Political Polarization and Personal Life
*75% of the consistently conservative (“conservatives” henceforth) prefer to live in larger houses that are farther apart. 77% of the consistently liberal (“liberals” henceforth) prefer to live in smaller houses, closer to each other, and within walking distance to schools, stores, and restaurants. The total population is more evenly split (49% vs 48%)
*41% of conservatives prefer living in a rural area. 46% of liberals prefer living in cities. Total population evenly split at 24% each.
*50% of conservatives say it’s important to them to live in a place where most people share their political views. 35% for liberals. 28% for the total population.
*63% of conservatives say most of their close friends share their political views, compared to 49% for liberals and 35% for the total population.
*76% of liberals say ethnic diversity is an important factor in deciding where to live, compared to 20% for conservatives and 45% for the total population.
*57% of conservatives say an important factor in deciding where to live is whether many in the area share their religious faith. 17% for liberals. 36% for the total population.
*73% of liberals think being near art museums and theatres is important in deciding where to live, compared to 23% of conservatives and 46% of the total population.
(Via Pew Research)
Percentage of Same-Sex Couples That Can Marry in the US
(Via David Mendoza)
The largest immigrant population in each state (2010 vs 1910)
Some surprises for me (in the 2010 map): Connecticut = Jamaica, Alaska = Philippines, West Virginia = India.
(Via Pew Research)
The essence of the Casey report is a newly devised index based on 12 indicators measuring a child’s success from birth to adulthood. The indicators include reading and math proficiency, high school graduation data, teen birthrates, employment prospects, family income and education levels, and neighborhood poverty levels.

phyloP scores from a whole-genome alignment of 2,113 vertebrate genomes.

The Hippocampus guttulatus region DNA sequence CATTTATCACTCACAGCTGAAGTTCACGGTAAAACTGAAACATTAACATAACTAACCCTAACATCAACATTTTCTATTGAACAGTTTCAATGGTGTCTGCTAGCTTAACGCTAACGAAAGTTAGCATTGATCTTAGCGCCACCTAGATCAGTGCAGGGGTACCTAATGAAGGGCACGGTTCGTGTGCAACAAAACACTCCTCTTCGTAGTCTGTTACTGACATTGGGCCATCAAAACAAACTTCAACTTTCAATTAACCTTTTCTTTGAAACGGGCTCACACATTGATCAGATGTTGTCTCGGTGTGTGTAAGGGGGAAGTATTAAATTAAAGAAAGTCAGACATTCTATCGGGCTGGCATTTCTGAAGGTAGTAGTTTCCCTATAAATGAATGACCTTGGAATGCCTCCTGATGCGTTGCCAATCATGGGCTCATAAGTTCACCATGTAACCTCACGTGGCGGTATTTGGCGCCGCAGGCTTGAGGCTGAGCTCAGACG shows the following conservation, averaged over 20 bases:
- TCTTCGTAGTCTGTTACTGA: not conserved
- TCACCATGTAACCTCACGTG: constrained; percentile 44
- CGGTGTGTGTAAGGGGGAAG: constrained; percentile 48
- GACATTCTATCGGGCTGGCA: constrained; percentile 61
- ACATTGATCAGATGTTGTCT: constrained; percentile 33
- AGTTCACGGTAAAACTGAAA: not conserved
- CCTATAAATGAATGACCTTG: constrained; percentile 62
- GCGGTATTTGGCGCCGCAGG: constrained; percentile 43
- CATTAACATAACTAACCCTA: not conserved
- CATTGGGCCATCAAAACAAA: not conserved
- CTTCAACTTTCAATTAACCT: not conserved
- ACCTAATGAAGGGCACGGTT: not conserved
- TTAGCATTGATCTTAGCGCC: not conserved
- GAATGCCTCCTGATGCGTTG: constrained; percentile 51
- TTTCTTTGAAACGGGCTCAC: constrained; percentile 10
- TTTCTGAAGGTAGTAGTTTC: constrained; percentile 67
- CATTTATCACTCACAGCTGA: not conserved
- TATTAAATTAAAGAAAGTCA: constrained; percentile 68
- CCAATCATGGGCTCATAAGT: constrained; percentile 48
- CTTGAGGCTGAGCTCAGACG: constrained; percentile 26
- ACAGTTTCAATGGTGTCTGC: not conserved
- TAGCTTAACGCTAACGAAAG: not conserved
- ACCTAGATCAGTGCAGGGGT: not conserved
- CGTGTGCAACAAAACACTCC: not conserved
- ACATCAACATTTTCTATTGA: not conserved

Nationally, Asian children had the highest composite score at 776, followed by white children at 704. Then there was a sharp drop-off: the scores were 404 for Latino children, 387 for American-Indian children and 345 for black children.
Wisconsin had the worst score for its black youth at 285, followed by Mississippi, then Michigan.
In Michigan, unlike Wisconsin, white children also ranked in the bottom half of the index.
In the Casey index for American Indian children, the South Dakota score of 185 was the lowest of any racial group in any state — a result of the deep poverty that prevails on many of South Dakota’s Indian reservations.
British vs U.S. Health Care Prices
Interactive map of where states stand on same-sex marriage.
Including Michigan, there have now been five states in which a federal judge has recently struck down the state’s gay marriage ban.
U.S. Productivity and Median Family Income
The gap between productivity and median real income is at an historic all-time high today. So where are all of the gains in productivity going? Two places: First, owners of capital are getting a bigger share of GDP than before. … Second, the highest paid workers are getting a bigger share of the wages that go to labor. The net result is that families at the higher end of the income distribution have received more of the income produced by the economy since the 1980s.
(Via House of Debt)
The Relationship Between Life Expectancy & Income, by County.
From the article:
For the upper half of the income spectrum, men who reach the age of 65 are living about six years longer than they did in the late 1970s. Men in the lower half are living just 1.3 years longer.
“We have these causal pathways, through better jobs, better health insurance, better choice of behaviors. [On top of that] there’s the stress effects of poverty and low educational status.” - David Kindig, professor emeritus at the University of Wisconsin School of Medicine
(Via New York Times)